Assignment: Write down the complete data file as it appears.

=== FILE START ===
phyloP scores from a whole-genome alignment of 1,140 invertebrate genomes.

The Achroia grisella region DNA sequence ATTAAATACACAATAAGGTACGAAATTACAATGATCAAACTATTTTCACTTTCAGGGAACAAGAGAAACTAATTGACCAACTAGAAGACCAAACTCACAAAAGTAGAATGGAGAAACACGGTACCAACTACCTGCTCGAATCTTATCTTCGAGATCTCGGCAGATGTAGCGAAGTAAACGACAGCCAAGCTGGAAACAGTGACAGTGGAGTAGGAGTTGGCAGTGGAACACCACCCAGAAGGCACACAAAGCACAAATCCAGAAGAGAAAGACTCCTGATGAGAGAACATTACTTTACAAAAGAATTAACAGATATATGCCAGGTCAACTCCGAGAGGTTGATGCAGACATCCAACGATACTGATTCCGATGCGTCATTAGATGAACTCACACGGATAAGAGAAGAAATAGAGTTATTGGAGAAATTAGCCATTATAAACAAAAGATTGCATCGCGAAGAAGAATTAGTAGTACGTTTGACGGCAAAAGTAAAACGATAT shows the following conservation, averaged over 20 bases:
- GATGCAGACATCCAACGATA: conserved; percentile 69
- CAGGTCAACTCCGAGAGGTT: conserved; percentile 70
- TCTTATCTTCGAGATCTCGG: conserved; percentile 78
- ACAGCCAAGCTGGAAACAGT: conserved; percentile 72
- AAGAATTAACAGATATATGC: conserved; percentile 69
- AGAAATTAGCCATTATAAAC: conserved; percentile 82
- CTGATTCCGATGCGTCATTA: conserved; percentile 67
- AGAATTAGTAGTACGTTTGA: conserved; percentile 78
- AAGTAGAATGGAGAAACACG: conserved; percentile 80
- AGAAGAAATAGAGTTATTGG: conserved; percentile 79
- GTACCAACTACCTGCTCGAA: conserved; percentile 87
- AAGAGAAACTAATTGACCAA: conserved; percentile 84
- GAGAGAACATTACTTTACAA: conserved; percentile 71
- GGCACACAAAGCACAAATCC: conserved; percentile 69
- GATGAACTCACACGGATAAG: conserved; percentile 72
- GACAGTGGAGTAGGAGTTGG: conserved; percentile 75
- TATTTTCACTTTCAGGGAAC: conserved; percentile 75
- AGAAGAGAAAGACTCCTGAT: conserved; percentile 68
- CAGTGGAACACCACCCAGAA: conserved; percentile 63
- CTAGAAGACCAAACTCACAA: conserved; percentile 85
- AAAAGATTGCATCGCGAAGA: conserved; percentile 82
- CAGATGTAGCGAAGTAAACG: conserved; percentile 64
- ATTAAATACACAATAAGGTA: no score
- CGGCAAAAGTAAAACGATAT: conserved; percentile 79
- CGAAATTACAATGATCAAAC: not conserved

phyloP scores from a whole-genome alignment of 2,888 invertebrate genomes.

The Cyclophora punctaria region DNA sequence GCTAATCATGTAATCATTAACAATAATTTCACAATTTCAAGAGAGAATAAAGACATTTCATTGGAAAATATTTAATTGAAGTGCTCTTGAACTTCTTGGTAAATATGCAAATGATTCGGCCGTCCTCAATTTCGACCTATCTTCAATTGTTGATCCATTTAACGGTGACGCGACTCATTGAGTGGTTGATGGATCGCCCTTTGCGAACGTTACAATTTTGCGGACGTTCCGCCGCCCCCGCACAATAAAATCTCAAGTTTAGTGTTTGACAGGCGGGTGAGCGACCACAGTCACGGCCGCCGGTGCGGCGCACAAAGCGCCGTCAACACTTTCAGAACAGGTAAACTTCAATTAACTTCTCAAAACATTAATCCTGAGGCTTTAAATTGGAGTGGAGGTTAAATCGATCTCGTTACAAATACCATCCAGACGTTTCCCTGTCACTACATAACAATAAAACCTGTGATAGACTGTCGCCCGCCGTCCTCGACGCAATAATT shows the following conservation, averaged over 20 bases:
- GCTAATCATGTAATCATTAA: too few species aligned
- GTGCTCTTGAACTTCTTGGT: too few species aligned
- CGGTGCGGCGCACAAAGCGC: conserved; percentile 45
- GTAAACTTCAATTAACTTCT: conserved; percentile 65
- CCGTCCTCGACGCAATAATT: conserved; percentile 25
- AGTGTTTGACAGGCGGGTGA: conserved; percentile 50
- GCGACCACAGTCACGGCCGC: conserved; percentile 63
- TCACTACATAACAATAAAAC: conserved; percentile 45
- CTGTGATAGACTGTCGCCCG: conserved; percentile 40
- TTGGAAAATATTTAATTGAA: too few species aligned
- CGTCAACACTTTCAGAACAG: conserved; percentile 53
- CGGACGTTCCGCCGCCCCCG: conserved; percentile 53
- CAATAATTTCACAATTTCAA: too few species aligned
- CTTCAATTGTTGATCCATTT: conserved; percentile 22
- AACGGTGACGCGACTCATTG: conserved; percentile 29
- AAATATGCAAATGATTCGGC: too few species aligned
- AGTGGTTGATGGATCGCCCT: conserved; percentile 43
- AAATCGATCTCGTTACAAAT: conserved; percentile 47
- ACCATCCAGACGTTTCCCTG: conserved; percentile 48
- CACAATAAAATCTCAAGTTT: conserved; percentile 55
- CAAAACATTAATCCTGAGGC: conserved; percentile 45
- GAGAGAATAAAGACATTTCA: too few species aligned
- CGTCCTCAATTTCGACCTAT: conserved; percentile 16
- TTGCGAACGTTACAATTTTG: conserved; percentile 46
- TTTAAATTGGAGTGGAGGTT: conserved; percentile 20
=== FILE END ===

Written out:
phyloP scores from a whole-genome alignment of 1,140 invertebrate genomes.

The Achroia grisella region DNA sequence ATTAAATACACAATAAGGTACGAAATTACAATGATCAAACTATTTTCACTTTCAGGGAACAAGAGAAACTAATTGACCAACTAGAAGACCAAACTCACAAAAGTAGAATGGAGAAACACGGTACCAACTACCTGCTCGAATCTTATCTTCGAGATCTCGGCAGATGTAGCGAAGTAAACGACAGCCAAGCTGGAAACAGTGACAGTGGAGTAGGAGTTGGCAGTGGAACACCACCCAGAAGGCACACAAAGCACAAATCCAGAAGAGAAAGACTCCTGATGAGAGAACATTACTTTACAAAAGAATTAACAGATATATGCCAGGTCAACTCCGAGAGGTTGATGCAGACATCCAACGATACTGATTCCGATGCGTCATTAGATGAACTCACACGGATAAGAGAAGAAATAGAGTTATTGGAGAAATTAGCCATTATAAACAAAAGATTGCATCGCGAAGAAGAATTAGTAGTACGTTTGACGGCAAAAGTAAAACGATAT shows the following conservation, averaged over 20 bases:
- GATGCAGACATCCAACGATA: conserved; percentile 69
- CAGGTCAACTCCGAGAGGTT: conserved; percentile 70
- TCTTATCTTCGAGATCTCGG: conserved; percentile 78
- ACAGCCAAGCTGGAAACAGT: conserved; percentile 72
- AAGAATTAACAGATATATGC: conserved; percentile 69
- AGAAATTAGCCATTATAAAC: conserved; percentile 82
- CTGATTCCGATGCGTCATTA: conserved; percentile 67
- AGAATTAGTAGTACGTTTGA: conserved; percentile 78
- AAGTAGAATGGAGAAACACG: conserved; percentile 80
- AGAAGAAATAGAGTTATTGG: conserved; percentile 79
- GTACCAACTACCTGCTCGAA: conserved; percentile 87
- AAGAGAAACTAATTGACCAA: conserved; percentile 84
- GAGAGAACATTACTTTACAA: conserved; percentile 71
- GGCACACAAAGCACAAATCC: conserved; percentile 69
- GATGAACTCACACGGATAAG: conserved; percentile 72
- GACAGTGGAGTAGGAGTTGG: conserved; percentile 75
- TATTTTCACTTTCAGGGAAC: conserved; percentile 75
- AGAAGAGAAAGACTCCTGAT: conserved; percentile 68
- CAGTGGAACACCACCCAGAA: conserved; percentile 63
- CTAGAAGACCAAACTCACAA: conserved; percentile 85
- AAAAGATTGCATCGCGAAGA: conserved; percentile 82
- CAGATGTAGCGAAGTAAACG: conserved; percentile 64
- ATTAAATACACAATAAGGTA: no score
- CGGCAAAAGTAAAACGATAT: conserved; percentile 79
- CGAAATTACAATGATCAAAC: not conserved

phyloP scores from a whole-genome alignment of 2,888 invertebrate genomes.

The Cyclophora punctaria region DNA sequence GCTAATCATGTAATCATTAACAATAATTTCACAATTTCAAGAGAGAATAAAGACATTTCATTGGAAAATATTTAATTGAAGTGCTCTTGAACTTCTTGGTAAATATGCAAATGATTCGGCCGTCCTCAATTTCGACCTATCTTCAATTGTTGATCCATTTAACGGTGACGCGACTCATTGAGTGGTTGATGGATCGCCCTTTGCGAACGTTACAATTTTGCGGACGTTCCGCCGCCCCCGCACAATAAAATCTCAAGTTTAGTGTTTGACAGGCGGGTGAGCGACCACAGTCACGGCCGCCGGTGCGGCGCACAAAGCGCCGTCAACACTTTCAGAACAGGTAAACTTCAATTAACTTCTCAAAACATTAATCCTGAGGCTTTAAATTGGAGTGGAGGTTAAATCGATCTCGTTACAAATACCATCCAGACGTTTCCCTGTCACTACATAACAATAAAACCTGTGATAGACTGTCGCCCGCCGTCCTCGACGCAATAATT shows the following conservation, averaged over 20 bases:
- GCTAATCATGTAATCATTAA: too few species aligned
- GTGCTCTTGAACTTCTTGGT: too few species aligned
- CGGTGCGGCGCACAAAGCGC: conserved; percentile 45
- GTAAACTTCAATTAACTTCT: conserved; percentile 65
- CCGTCCTCGACGCAATAATT: conserved; percentile 25
- AGTGTTTGACAGGCGGGTGA: conserved; percentile 50
- GCGACCACAGTCACGGCCGC: conserved; percentile 63
- TCACTACATAACAATAAAAC: conserved; percentile 45
- CTGTGATAGACTGTCGCCCG: conserved; percentile 40
- TTGGAAAATATTTAATTGAA: too few species aligned
- CGTCAACACTTTCAGAACAG: conserved; percentile 53
- CGGACGTTCCGCCGCCCCCG: conserved; percentile 53
- CAATAATTTCACAATTTCAA: too few species aligned
- CTTCAATTGTTGATCCATTT: conserved; percentile 22
- AACGGTGACGCGACTCATTG: conserved; percentile 29
- AAATATGCAAATGATTCGGC: too few species aligned
- AGTGGTTGATGGATCGCCCT: conserved; percentile 43
- AAATCGATCTCGTTACAAAT: conserved; percentile 47
- ACCATCCAGACGTTTCCCTG: conserved; percentile 48
- CACAATAAAATCTCAAGTTT: conserved; percentile 55
- CAAAACATTAATCCTGAGGC: conserved; percentile 45
- GAGAGAATAAAGACATTTCA: too few species aligned
- CGTCCTCAATTTCGACCTAT: conserved; percentile 16
- TTGCGAACGTTACAATTTTG: conserved; percentile 46
- TTTAAATTGGAGTGGAGGTT: conserved; percentile 20